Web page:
SAN ANTONIO – Local faith-based organizations are working hard to educate themselves on how to best serve a possible influx of unaccompanied migrant minors in the city.
“The city and interfaith welcome coalition are doing all they can to learn the best practices of how to best serve on a case by case basis,” said Associate Pastor Gavin Rogers with the Travis Park United Methodist Church. “We are going to have to learn more from the federal government and learn more from the agencies on the border.”
With experience helping with caravans of migrants, Rogers said they are concerned about the current situation at the border because officials there have never dealt with unaccompanied minors of this magnitude.
“It is not as easy as setting up a temporary shelter or a migrant shelter,” Rogers said. “It is going to have to be done with a lot of care and great nonprofits willing to see these cases through to make sure they find the right family members or host homes to take them in.”
Rogers said he feels the government needs to step in with well-trained non-profit organizations to deal with unaccompanied minors specifically.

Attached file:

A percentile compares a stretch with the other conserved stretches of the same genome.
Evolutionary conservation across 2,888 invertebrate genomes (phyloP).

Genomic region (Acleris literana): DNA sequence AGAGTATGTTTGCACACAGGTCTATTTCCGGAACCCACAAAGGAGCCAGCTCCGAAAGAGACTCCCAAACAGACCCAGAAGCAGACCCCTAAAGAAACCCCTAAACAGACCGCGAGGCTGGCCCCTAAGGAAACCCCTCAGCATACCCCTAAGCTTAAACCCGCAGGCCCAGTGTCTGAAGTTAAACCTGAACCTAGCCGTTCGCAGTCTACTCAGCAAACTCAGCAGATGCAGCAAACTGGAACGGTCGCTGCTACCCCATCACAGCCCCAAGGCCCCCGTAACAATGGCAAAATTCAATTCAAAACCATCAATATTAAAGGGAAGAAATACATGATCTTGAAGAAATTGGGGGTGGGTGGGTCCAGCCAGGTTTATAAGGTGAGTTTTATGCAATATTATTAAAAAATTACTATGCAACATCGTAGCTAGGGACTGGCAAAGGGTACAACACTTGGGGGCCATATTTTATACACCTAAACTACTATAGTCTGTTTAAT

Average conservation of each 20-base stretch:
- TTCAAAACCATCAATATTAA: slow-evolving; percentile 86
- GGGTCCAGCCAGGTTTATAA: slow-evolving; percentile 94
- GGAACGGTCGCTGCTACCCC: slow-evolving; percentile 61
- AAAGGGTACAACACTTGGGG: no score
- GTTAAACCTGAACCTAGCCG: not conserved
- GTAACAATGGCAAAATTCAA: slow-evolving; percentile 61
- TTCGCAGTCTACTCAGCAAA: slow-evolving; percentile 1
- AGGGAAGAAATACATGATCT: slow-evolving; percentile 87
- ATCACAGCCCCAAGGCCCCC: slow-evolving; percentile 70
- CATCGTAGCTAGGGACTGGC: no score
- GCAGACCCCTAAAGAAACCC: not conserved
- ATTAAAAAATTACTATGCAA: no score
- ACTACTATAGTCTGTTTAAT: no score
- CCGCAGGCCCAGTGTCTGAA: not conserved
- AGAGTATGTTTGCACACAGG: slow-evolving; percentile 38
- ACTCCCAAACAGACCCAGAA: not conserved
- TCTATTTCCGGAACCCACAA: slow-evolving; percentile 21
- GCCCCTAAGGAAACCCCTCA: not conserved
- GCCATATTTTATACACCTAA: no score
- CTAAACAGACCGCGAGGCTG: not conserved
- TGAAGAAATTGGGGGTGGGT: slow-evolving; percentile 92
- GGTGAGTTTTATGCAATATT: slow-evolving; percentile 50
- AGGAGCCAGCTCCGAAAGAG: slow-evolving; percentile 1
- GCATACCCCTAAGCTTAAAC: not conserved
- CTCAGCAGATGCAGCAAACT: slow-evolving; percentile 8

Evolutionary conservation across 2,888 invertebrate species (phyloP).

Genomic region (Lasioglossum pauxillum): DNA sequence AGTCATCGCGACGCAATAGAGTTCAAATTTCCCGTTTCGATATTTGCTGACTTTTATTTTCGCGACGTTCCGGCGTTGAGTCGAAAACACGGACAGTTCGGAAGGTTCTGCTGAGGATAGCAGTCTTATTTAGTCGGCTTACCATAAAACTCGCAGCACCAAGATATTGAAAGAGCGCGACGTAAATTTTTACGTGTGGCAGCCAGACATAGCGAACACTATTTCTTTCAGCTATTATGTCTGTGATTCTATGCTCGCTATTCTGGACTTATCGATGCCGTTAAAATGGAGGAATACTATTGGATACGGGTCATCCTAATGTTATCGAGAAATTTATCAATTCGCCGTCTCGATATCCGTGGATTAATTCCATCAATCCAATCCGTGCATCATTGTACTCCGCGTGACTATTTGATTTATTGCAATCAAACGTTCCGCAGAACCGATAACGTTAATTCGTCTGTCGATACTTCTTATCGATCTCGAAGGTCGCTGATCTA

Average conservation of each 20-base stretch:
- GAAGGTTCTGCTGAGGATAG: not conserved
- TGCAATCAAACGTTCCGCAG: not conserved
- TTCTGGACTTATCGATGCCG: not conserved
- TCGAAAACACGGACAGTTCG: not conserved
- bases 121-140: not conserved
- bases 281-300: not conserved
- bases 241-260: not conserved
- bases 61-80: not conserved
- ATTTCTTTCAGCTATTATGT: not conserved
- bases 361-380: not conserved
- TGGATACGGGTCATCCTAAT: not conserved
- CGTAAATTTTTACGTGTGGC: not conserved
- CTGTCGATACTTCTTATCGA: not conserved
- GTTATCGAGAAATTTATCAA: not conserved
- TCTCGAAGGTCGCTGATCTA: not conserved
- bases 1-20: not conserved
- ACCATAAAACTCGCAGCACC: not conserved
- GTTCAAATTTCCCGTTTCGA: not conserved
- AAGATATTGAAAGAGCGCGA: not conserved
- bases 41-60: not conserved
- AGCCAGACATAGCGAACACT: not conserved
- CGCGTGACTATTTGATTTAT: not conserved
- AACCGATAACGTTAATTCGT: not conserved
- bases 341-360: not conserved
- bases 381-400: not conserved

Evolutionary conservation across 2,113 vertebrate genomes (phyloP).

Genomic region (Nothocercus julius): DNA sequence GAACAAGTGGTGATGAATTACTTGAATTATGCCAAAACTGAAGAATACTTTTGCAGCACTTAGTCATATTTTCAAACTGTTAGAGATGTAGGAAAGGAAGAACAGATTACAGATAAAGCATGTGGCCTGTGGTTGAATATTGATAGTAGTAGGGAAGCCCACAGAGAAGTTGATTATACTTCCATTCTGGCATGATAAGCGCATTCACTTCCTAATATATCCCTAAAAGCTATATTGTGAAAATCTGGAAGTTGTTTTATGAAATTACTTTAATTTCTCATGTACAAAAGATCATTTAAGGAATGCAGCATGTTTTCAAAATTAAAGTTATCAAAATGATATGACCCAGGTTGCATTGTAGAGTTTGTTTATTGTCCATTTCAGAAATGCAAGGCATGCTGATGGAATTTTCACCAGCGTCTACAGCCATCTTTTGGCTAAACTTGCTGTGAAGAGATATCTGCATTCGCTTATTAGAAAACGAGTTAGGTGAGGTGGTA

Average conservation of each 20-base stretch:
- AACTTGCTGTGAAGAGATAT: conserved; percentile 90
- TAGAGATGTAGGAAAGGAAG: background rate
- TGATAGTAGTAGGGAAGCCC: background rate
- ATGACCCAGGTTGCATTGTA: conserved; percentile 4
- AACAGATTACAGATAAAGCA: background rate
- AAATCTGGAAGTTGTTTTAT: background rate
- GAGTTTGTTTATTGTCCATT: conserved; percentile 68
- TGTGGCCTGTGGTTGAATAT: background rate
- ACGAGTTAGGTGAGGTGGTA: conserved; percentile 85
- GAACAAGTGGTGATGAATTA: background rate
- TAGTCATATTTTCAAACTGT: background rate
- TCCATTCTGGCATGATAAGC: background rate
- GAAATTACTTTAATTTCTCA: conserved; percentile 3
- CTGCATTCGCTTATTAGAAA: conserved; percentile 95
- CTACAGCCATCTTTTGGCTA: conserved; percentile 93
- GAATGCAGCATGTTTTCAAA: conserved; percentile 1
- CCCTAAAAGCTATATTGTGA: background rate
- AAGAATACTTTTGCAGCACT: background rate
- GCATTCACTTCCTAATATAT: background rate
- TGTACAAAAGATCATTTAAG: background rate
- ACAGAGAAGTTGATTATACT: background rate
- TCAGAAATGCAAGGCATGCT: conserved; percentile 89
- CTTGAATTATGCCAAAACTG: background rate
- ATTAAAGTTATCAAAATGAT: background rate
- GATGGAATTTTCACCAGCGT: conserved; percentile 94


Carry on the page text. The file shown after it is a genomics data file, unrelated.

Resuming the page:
“We need to change the way we speak about immigration and that comes from me listening to the migrant community, people of color, Latinx,” Rogers said. “They can really take the lead on this because they understand it the best, they have experienced it themselves, they understand the cultural dynamics and that voice needs to be lifted up. That is one of the things I think we can change this time around. Allow people of color to lead this charge and I believe some great solutions can be found where we can speak less politically about this and more humanely.”
He said the church is prepared to act as a respite center for families traveling to and from San Antonio at the bus station.
Most of all, he said that the conversation surrounding immigration needs to change for any plan to work successfully.